Paul Weyrich is dead, but his creation, ALEC, lives on. And with the help of its cronies in the Republican party, it continues to push for voter ID laws in state after state, condemning tens of millions of Americans to go through the nonsense I went through this morning, or, even worse, to simply say, “Screw it,” and not even bother to vote.

Today for me, the war on voting came home. But for all the Americans living in states that have voter suppression ID laws, the worst is yet to come with elections just a few months down the road.

Comments

ChicagoMatt 32 weeks 2 days ago
#1

A very well-thought-out and well-written article Thom, but you're kind of giving fire to the Republican mantra that "government can't do anything right" with your DMV story. During the debates about the ACA, the DMV (here we call it a Secretary of State's office) was used by right-wingers as an example of what government-run healthcare would be like. They would show long lines full of disgruntled people at the DMV, with captions like, "Imagine this was your doctor's office" or "are these the people you want in charge of your health"? I know they were being hyperbolic and ignoring the role that insurance companies play in healthcare, but it worked.

Imagine how many people would support single-payer healthcare if they had GOOD experiences at the DMV, one of the few places many Americans have direct contact with the government.

Sheldon_The_Pooka's picture
Sheldon_The_Pooka 32 weeks 2 days ago
#2

I read your blog about your experience at the DC DMV, and I'm in shock. In MN, all I have to do is give the clerk my expiring license. They they check my eyesight and take my pic. I pay, and I'm out the door. No wonder it takes the DC DMV so long to renew driver licenses. Why? If you have a valid license, the renewal process should be easy. I love your show. I either catch you on Free Speech TV or listen with TuneIn.

chuckle8's picture
chuckle8 32 weeks 2 days ago
#3

I think a bunch of Thom's hassle is because he changed states.

chuckle8's picture
chuckle8 32 weeks 2 days ago
#4

Chi Matt -- Government doesn't want to spend your tax dollars on PR. Anyone whose has dealt with a health insurance company will want the government to take over every phase of their life.

douglas m 32 weeks 2 days ago
#5

Should have brought a dozen donuts the first time :)

Aliceinwonderland's picture
Aliceinwonderland 32 weeks 2 days ago
#6

Matt says to Thom: "...you're kind of giving fire to the Republican mantra that 'government can't do anything right' with your DMV story." And I hate to burst your bubble, but Thom has done nothing of the sort. As a majority on this forum know full well, these tea-brained little fascists have seen to it our Congress is full of their recruits, whose only purpose for occupying those seats is keeping government from functioning at all. - Aliceinwonderland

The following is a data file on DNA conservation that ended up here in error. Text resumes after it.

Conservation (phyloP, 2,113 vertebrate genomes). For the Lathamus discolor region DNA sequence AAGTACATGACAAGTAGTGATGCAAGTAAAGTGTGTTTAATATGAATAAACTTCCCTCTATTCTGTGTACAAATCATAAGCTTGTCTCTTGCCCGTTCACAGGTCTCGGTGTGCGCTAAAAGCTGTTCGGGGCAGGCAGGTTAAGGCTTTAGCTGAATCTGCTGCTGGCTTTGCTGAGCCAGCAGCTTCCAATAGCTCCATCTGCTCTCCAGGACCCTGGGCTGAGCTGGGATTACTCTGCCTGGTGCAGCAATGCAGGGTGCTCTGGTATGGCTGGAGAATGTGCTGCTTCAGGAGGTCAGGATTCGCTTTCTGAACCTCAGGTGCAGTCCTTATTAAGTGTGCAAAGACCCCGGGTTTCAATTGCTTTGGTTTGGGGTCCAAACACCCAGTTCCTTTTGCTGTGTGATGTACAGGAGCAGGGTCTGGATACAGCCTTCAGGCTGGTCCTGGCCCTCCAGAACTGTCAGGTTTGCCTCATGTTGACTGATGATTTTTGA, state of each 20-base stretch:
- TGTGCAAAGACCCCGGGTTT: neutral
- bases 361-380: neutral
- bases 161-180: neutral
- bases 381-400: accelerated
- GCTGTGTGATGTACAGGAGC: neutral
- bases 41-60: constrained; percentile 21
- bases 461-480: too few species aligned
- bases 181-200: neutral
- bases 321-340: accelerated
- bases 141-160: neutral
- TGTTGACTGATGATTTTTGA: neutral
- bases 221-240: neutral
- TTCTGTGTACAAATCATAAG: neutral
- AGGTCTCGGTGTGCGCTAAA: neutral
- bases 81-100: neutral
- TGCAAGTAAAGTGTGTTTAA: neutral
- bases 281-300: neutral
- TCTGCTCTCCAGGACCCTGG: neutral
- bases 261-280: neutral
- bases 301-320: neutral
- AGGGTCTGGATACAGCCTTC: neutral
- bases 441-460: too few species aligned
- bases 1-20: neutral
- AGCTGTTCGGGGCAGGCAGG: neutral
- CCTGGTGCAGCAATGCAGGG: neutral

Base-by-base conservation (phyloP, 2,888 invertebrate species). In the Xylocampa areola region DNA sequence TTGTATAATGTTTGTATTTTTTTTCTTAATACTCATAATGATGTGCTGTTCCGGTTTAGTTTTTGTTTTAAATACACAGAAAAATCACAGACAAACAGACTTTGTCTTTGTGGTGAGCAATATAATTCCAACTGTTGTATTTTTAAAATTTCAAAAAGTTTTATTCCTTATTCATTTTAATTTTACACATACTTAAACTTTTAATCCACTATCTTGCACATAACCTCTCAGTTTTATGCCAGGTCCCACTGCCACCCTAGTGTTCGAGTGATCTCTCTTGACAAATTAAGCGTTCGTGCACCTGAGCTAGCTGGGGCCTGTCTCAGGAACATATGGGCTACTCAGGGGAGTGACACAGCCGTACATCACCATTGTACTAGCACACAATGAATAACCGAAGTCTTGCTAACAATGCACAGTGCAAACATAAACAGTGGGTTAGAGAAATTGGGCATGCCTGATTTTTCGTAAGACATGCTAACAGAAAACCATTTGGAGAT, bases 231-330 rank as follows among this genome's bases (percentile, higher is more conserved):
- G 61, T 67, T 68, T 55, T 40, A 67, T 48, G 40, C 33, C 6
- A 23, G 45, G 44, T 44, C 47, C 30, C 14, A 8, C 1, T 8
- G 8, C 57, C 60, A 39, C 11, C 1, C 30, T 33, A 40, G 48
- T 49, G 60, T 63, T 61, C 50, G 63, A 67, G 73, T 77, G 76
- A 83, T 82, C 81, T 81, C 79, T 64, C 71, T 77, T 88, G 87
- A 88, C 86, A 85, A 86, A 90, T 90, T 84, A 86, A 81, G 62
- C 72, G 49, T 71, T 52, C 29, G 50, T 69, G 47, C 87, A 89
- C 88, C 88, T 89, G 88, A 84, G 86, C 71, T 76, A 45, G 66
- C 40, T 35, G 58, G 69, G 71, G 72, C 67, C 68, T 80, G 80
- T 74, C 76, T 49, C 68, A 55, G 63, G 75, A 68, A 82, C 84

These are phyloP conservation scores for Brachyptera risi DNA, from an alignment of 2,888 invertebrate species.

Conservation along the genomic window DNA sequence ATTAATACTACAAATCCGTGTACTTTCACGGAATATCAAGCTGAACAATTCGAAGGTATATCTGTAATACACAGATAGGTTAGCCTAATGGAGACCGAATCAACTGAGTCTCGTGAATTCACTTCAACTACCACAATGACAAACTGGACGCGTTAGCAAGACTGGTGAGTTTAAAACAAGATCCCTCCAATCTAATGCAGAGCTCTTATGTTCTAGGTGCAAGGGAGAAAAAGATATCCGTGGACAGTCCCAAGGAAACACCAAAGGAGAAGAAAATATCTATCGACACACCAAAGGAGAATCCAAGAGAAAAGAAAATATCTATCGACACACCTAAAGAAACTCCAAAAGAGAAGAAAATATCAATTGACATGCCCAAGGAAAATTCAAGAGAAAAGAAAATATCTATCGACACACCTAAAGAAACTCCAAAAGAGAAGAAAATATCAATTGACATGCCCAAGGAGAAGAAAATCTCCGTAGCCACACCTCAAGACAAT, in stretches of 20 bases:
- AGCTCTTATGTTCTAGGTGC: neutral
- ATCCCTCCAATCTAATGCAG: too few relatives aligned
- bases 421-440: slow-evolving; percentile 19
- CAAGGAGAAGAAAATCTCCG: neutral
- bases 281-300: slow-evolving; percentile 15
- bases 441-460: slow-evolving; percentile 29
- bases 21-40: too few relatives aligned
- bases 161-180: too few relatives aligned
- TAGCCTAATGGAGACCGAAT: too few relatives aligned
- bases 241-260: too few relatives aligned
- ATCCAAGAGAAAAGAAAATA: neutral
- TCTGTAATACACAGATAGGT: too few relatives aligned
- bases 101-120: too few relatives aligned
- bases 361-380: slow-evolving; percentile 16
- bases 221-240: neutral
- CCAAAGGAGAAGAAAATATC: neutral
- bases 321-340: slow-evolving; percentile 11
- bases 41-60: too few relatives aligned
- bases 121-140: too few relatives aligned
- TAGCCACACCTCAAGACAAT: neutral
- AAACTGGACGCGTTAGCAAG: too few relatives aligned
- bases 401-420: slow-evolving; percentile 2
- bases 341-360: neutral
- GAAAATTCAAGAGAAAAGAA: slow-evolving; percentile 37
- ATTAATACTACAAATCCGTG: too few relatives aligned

Bob Hearns's picture
Bob Hearns 32 weeks 2 days ago
#7

Thom, Canada's Conservative party (read neo-liberal) is copying the Republicans. Bringing in legislation, Bill C-23, to make it more difficult to vote and using the same propaganda as the reason for its being needed 'eliminate voter fraud'. Even though we have virtually no cases of voter fraud. Voter turnout results are the same here, a lower voter turn out improves the right's chances of winning. I don't know the current situation in the UK, but Thatcher (Reagan's good friend) tried the same thing there.

ChicagoMatt 32 weeks 2 days ago
#8
Anyone whose has dealt with a health insurance company will want the government to take over every phase of their life.
Another example of political leanings being based on experience. Every time I've had to "deal with" my insurance company, it's been fairly simple. I give a copay at the doctor, and a few months later I get a bill for the post-insurance difference. They do all of the work.

But I'm also relatively young and haven't had any true emergencies.

The only slight hiccup I've had with insurance was due to my own ignorance/confusion about how to add a new child to my insurance. Turns out it's done automatically. I waited on the phone for about 10 minutes to find that out.

anarchist cop out's picture
anarchist cop out 32 weeks 2 days ago
#9
Quote ChicagoMatt:

A very well-thought-out and well-written article Thom, but you're kind of giving fire to the Republican mantra that "government can't do anything right" with your DMV story. During the debates about the ACA, the DMV (here we call it a Secretary of State's office) was used by right-wingers as an example of what government-run healthcare would be like. They would show long lines full of disgruntled people at the DMV, with captions like, "Imagine this was your doctor's office" or "are these the people you want in charge of your health"? I know they were being hyperbolic and ignoring the role that insurance companies play in healthcare, but it worked.

Imagine how many people would support single-payer healthcare if they had GOOD experiences at the DMV, one of the few places many Americans have direct contact with the government.